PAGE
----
A similar way of thinking was put forward in the piece on Newsnight that preceded Paxman trying to manufacture a policy schism within the party where there isn’t really one. Currently, I can’t find a link to it. Anyway, in it, Paul Mason mocked up two “alternative” party political broadcasts to represent the two paths we apparently have to choose between, essentially highlighting those aspects of our policy which might be characterised as either “left” or “right”.

The only problem with both of these analyses (and I’m sure there are more like it around) is that at no point do they explain why the two are mutually exclusive. Why do these people find it so hard to understand that what we stand for is what Gladstone stood for, what Lloyd-George stood for, what Liberalism has always stood for: freedom, fairness and equality of opportunity. Why exactly can’t we be the party who stand against the monopolies and lump government subsidies required for nuclear power, at the same time as being the party who want to cut income tax to make way for green taxes? Why can’t we be both the party of skeptical pro-Europeanism and the party of legalising cannabis? Nobody has yet made a good argument as to why our current position is foggy, they have simply asserted that it is.

Now, I don’t deny that people just don’t understand liberalism, that they are confused because for so long the left-right axis, with its bizarre smushing together of all sorts of values and ideologies into completely incoherent “sides”, has dominated politics. But that doesn’t change the fact that it is a wholly inadequate way to categorise us, and indeed, to categorise any of the other parties.

We must not be persuaded by these voices. The position we inhabit right now is mostly right, it holds together probably better ideologically than the other parties’ positions, and by and large it is one we believe in. Of course, in selling our manifesto to a Labour or Conservative voter, we are going to emphasize the elements that we think will appeal to them. We would be silly not to. That doesn’t mean that we aren’t all fighting on the same manifesto, just that we think different pages of it will appeal more to different people; because of course they will! It doesn’t stop those voters asking us about other policy areas, and when they do so, we will of course be equally happy to defend those policies.

And let’s not allow ourselves to be told that there is only “bigger” or “smaller” government, when we know full well that every bit as important as those ideas are “more local” and “more accountable” government.

We are not here to position ourselves in relation to the other parties. We are here to argue for what we think is right. We are liberals, we believe in all those things that it says on my membership card, and that’s where we’re staying. There is no choice to be made here, and no future in either of the false choices being presented. Either of those options would turn us into a genuine protest party, little more than a cobbled selection of whinges about government policy. What makes us more than that is precisely the fact that we are self-evidently not designed to woo a particular type of discontented voter.

The other day, James Graham was on CiF, arguing that

Our political opponents like to talk about how the Lib Dems say different things to people depending on what side of the street they’re on. I don’t accept that is true, at least no more true than the way I’ve seen other parties behave over the years. What is true, however, is that there is an inclination to try and be all things to all people: to have a sprinkling of Labour-ish policies here, a dash of Tory-ish policies there, all designed to appeal to the swing voter.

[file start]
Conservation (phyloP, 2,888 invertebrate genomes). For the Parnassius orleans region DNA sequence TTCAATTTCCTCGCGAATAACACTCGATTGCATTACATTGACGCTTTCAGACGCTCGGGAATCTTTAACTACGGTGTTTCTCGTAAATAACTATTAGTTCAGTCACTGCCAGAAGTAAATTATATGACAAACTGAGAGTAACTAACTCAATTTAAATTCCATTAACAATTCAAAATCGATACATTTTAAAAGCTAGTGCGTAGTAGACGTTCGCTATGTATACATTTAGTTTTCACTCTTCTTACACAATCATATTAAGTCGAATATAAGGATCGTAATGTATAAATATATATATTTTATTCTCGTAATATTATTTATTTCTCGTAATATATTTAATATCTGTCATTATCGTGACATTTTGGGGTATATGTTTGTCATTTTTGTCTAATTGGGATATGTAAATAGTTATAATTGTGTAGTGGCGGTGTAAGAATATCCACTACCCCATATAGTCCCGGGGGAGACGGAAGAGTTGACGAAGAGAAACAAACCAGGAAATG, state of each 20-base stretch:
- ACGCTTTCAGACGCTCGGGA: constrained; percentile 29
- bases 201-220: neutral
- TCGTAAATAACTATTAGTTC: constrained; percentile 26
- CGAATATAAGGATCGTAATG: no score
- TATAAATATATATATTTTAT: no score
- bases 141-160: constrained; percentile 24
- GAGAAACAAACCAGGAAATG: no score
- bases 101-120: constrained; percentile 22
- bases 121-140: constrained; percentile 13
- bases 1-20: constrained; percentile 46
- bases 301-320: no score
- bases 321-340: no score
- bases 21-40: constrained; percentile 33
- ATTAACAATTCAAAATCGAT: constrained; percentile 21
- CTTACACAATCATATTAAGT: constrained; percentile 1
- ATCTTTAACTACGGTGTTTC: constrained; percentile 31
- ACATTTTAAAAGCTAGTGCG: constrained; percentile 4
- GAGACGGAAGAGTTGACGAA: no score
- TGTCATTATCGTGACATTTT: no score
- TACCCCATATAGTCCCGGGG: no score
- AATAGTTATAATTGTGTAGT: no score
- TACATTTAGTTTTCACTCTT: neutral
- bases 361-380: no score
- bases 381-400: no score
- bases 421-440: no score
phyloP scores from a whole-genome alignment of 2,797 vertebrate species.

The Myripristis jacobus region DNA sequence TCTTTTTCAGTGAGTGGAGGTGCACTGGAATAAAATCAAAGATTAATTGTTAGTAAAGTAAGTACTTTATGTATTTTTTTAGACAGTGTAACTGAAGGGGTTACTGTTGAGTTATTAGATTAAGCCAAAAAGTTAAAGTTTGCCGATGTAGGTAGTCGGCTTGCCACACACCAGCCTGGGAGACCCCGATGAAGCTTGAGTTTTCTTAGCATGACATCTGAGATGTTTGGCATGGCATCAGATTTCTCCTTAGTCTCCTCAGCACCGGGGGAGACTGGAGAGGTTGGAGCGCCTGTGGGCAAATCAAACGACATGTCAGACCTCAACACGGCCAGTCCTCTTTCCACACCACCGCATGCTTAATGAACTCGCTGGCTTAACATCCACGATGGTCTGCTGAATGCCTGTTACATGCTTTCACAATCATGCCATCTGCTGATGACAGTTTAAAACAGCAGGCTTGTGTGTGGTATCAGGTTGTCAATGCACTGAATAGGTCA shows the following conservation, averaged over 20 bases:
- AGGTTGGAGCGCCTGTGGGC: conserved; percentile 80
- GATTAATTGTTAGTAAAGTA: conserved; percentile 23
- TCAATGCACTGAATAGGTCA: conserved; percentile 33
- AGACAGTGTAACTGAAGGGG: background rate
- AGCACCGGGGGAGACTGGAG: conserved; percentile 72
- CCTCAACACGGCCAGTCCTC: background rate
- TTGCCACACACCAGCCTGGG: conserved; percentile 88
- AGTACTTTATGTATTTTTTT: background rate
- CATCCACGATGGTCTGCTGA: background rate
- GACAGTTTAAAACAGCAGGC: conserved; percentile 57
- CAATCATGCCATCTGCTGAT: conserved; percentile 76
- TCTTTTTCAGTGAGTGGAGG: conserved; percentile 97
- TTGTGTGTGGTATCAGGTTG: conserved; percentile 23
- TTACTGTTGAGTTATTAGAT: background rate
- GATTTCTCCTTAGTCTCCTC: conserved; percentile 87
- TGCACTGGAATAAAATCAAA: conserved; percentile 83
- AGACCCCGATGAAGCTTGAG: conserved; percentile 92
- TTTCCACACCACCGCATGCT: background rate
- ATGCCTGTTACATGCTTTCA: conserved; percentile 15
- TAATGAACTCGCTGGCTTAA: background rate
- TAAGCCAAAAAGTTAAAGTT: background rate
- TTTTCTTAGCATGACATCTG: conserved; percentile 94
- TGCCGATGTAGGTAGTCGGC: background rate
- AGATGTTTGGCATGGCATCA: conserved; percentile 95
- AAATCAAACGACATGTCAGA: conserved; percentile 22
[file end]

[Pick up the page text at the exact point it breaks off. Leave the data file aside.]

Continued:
It’s worked, but it has its limits. There are only so many of this kind of voter. When, in 2005, we offered the middle-class “grey vote” pretty much everything they could ever dream of on a silver platter and with a cherry on top (small print: at the expense of everyone else), the stubborn old buggers refused to be bribed.

He was right, but I don’t accept that we have a massive problem here. He correctly identifies the push for the “grey vote” as a pretty cynical move, but other than that, I don’t really accept that our policy is Labourish or Toryish. He also wrote:

The real division in the party is between what the party recognises as long-term goals that are in the national interest, and short-term populism that’s in the party interest. We have a long-term commitment to shifting the burden of taxation off income and onto wealth and natural resources, but our short-term commitments are a muddle, taking 4p off income tax while introducing a 4p local income tax. We have a long-term commitment for a progressive form of property taxation based on land values, but in the short term, we propose to scrap council tax and its requisite infrastructure. We have a long-term goal of replacing inheritance tax with an acquisitions tax, making tax avoidance more difficult and ensuring that wealth is spread more thinly; in the short term, we are cheerleaders for raising the inheritance tax threshold as much as our Tory and Labour opponents. In the long run, we want increased access to higher education for people from poorer backgrounds to increase social mobility; in the short term, we are committed to spending our limited higher education budget on scrapping tuition fees, which will mainly benefit the middle classes.

Now, those are some pretty good examples. But I would argue that in none of those cases are our policies for the immediate future notably Labour or Tory, so much as they are just motivated by a desire to translate Lib Dem ideals into practical steps which the public could easily imagine happening. Say to most people that we support abolishing council tax in favour of LVT, or that we want to introduce an acquisitions tax in place of inheritance tax, and they will look blankly at you.

I think James is (unsurprisingly) much more right than the MSM commentators, though. For them, the problem is that we need to be more like one of two things. For him, it is that we are already trying to make ourselves look like those other things. In so far as we are doing so, we should stop.